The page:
Riding on to the next village in the morning and we find the road is rollercoasting rather steeply.  It takes us all morning to ride only 25km.  Are we so unfit, or just not used to that kind of up and down?  We find David at the supermarket brandishing some brocoli. Already we have decided we can't afford meat, cheese, butter, chocolate, beer, wine and most vegetables.  Our lunches consist of bread and jam with crisps and biscuits - a binge-eater's feast.  Dinner is pasta and a simple sauce with onions and One Other Veg. 

crap food, great views

Now we're back on the ring road and following the south-eastern coastline.  This consists of a series of fjords and wide bays with big mountains coming down to the coast.  Sadly the tops are always wrapped in cloud and this makes them featureless and uniform.  If only the cloud would lift.  During the day there's wind and showers but in the evenings the wind tails off.  We find some nice camp spots off the road, out of sight of the regular traffic.  It's permissible for cyclists to camp wild but not for car or van drivers.  Most of the traffic seems to be tourists in small rented vans and these are legally obliged to use campsites.  The campsites we see usually resemble grassy carparks with little shelter from the wind.  They're often by the road and look rather unpleasant.  And it costs £30 to camp. As Gayle puts it "that's an expensive shower".  
no services, no charge

The wild camping turns out to be one of the best parts of the day.  It's hardly getting dark at night - the sunset is between 11 and 12 at night - and the weather always seems to improve in the evening.  We seem to get showers frequently in the morning but can wait for the tent to dry out - a short wait if our sheltered spot is not so sheltered.  The worst part is lunch - with absolutely no shelter to be found from the elements - we often eat our jam sandwiches sat on the grass next to the road.  In between there's some cycling - which is quite enjoyable as the traffic is not heavy and the coastline is rather dramatic and beautiful.  We pass lonely sheep farms, some of which advertise accommodation.  It seems an isolated part of the country and we like it.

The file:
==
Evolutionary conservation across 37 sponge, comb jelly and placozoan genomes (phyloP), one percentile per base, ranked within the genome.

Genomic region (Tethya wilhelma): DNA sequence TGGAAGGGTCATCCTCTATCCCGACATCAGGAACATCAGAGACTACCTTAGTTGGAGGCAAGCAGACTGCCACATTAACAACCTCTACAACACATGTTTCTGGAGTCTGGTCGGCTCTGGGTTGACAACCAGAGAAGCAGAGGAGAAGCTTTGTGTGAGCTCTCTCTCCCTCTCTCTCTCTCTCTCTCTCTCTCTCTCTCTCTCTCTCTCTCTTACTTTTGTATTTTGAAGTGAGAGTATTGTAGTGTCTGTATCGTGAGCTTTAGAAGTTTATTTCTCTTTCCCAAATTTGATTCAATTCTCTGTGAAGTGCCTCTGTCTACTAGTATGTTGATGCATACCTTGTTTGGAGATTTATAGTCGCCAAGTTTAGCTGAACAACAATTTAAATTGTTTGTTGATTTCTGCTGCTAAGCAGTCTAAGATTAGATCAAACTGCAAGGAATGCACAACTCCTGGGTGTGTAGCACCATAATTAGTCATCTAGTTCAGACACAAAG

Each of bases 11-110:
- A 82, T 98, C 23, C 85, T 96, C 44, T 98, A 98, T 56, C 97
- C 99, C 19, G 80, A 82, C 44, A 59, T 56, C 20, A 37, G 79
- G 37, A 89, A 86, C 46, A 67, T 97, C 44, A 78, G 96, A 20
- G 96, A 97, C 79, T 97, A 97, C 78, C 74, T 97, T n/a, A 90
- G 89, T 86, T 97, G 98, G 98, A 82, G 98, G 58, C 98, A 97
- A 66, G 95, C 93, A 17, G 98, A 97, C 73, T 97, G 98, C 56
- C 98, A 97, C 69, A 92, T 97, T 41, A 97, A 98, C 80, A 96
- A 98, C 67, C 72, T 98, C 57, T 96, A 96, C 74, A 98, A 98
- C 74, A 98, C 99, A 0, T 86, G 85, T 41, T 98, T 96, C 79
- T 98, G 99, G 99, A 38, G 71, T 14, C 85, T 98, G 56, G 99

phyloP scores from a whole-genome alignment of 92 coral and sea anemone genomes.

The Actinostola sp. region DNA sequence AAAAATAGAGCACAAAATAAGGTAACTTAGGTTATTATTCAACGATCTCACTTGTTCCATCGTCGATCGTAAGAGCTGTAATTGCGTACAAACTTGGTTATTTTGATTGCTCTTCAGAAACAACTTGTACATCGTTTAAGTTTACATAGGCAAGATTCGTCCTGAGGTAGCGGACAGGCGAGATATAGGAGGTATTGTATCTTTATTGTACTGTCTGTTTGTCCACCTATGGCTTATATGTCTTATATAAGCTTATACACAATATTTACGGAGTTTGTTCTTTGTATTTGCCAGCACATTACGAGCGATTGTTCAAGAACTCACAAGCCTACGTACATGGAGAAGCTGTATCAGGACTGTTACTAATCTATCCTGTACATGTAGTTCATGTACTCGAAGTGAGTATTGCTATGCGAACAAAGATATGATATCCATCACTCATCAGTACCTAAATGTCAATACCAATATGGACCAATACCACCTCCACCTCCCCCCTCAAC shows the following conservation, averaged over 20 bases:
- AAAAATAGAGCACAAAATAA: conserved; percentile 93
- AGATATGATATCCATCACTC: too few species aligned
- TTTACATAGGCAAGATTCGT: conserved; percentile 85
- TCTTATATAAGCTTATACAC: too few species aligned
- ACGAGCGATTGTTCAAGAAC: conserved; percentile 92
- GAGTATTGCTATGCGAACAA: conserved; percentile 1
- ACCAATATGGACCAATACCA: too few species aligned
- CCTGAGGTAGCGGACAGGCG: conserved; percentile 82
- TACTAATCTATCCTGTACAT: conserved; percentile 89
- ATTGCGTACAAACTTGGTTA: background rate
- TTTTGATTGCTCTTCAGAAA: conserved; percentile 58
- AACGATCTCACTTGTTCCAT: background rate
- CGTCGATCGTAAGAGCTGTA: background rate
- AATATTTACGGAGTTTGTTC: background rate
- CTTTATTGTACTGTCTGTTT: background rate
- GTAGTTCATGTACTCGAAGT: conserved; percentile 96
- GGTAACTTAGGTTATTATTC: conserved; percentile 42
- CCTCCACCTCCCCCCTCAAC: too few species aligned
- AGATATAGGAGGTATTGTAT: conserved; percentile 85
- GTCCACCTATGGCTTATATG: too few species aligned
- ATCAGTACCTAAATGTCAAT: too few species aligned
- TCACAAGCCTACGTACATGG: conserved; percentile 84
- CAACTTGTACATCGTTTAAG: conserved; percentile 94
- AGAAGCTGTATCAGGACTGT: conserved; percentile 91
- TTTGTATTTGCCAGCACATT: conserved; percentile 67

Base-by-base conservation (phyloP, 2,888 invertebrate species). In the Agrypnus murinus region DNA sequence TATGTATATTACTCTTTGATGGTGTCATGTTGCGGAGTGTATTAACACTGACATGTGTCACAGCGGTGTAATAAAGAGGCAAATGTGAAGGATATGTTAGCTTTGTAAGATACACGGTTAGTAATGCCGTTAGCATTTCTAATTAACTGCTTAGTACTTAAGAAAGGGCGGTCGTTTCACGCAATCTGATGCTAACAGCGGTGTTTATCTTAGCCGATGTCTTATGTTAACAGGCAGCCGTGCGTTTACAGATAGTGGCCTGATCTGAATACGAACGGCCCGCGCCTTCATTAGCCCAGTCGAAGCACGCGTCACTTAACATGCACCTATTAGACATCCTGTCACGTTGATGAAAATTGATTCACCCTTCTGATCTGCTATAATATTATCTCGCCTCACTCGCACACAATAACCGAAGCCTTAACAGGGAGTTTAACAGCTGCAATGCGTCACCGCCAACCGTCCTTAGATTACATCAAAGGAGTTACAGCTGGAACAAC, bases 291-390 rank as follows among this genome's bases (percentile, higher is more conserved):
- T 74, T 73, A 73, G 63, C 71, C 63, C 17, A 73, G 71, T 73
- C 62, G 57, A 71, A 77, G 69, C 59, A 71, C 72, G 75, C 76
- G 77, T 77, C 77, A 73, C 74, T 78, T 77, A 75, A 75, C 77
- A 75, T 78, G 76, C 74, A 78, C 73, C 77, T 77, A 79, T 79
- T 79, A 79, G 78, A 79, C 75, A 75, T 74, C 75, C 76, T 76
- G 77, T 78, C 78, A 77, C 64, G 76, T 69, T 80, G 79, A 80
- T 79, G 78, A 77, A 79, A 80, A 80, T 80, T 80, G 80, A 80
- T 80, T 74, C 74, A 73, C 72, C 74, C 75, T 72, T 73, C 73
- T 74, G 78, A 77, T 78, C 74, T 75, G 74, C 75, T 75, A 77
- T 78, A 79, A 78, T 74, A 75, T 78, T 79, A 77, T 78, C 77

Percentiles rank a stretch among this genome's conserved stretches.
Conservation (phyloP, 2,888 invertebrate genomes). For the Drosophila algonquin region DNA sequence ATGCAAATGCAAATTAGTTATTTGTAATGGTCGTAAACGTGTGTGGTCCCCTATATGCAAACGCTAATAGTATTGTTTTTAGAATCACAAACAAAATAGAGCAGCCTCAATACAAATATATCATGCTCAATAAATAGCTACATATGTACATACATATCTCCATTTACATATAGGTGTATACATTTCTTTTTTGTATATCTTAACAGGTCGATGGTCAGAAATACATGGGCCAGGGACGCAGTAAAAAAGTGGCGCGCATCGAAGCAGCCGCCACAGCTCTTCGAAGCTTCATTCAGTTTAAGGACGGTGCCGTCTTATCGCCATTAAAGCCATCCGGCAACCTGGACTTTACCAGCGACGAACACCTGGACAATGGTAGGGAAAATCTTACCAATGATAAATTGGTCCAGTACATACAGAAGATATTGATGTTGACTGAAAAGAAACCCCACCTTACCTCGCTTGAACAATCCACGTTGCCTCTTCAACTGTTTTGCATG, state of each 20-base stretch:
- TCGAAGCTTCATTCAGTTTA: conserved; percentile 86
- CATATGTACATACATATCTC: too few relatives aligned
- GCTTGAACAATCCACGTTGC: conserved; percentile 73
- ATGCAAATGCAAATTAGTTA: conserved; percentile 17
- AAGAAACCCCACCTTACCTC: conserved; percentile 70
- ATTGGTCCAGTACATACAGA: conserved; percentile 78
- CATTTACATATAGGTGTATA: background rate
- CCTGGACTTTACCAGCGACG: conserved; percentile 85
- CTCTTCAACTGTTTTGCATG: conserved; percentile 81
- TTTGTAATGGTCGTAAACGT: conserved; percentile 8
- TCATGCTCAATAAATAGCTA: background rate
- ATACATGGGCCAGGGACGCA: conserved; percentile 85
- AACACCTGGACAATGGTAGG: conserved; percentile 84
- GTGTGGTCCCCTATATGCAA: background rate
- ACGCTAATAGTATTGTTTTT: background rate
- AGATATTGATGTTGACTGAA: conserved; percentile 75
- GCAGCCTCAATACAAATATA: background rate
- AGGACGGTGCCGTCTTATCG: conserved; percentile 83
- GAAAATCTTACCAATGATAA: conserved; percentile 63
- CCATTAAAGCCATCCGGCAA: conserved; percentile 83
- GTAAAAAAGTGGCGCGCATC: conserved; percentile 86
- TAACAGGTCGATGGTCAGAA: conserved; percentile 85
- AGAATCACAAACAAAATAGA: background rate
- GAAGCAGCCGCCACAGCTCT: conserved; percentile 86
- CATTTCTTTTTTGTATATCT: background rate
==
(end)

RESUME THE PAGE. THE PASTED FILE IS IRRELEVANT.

no drivers spotted these reindeer when we stopped to watch them
Icelandic B'n'B - demand outstrips supply these days
After a short wet day we awake to big clear skies and a gusting easterly wind.  It blows us along towards Hofn with the last shop for 200 km.  There's a busy supermarket where all the staff look about 14 years old.  There's also a quiet tourist office where we can get on-line and check the weather forecast. The fifteen year-old boy working there tells us "Tomorrow there'll be sun and showers." What about the wind?  He taps his keyboard and then pulls a face.  "The wind will be strong, have a look yourself."  The wind map on the weather website shows the region covered in a series of randomly pointing arrows.....

After a bit of surreptitious laundry in the bathroom we set off down the road with the wind on our backs trundling us along easily.  It's our first sunny day and the mountains are all clear.  And to top it off we find a great little spot to camp. After a rocky start Iceland is feeling good.

Wednesday, 7 June 2017

the proof is in the pudding

The ferry glides up the fjord.  The hillsides are green.  The sun is shining. There are occasional, isolated, cottages. So far, so tourist brochure.  On the quayside we pedal to the front of the queue at the customs post.  A nice customs officer stops us only to say hello and give us some words of advice.  It snowed last night on the hills and it's a little bit windy on the tops.  Have a nice time in Iceland. 

The ship is still disgorging all shapes and size of vehicle as we head off.  There are bikers, car drivers, VW campers, bigger camper vans, overland vehicles all belching black fumes, and more camper vans.  Davide is a young Swiss guy riding a bicycle.  He disappears quickly.  We pause at an atm and then join the merry throng which is convoying up the road and out of Seydisfjordur.  We pass by an electronic display board which we don't really understand.  It says -2C  and SA8.  We'll learn.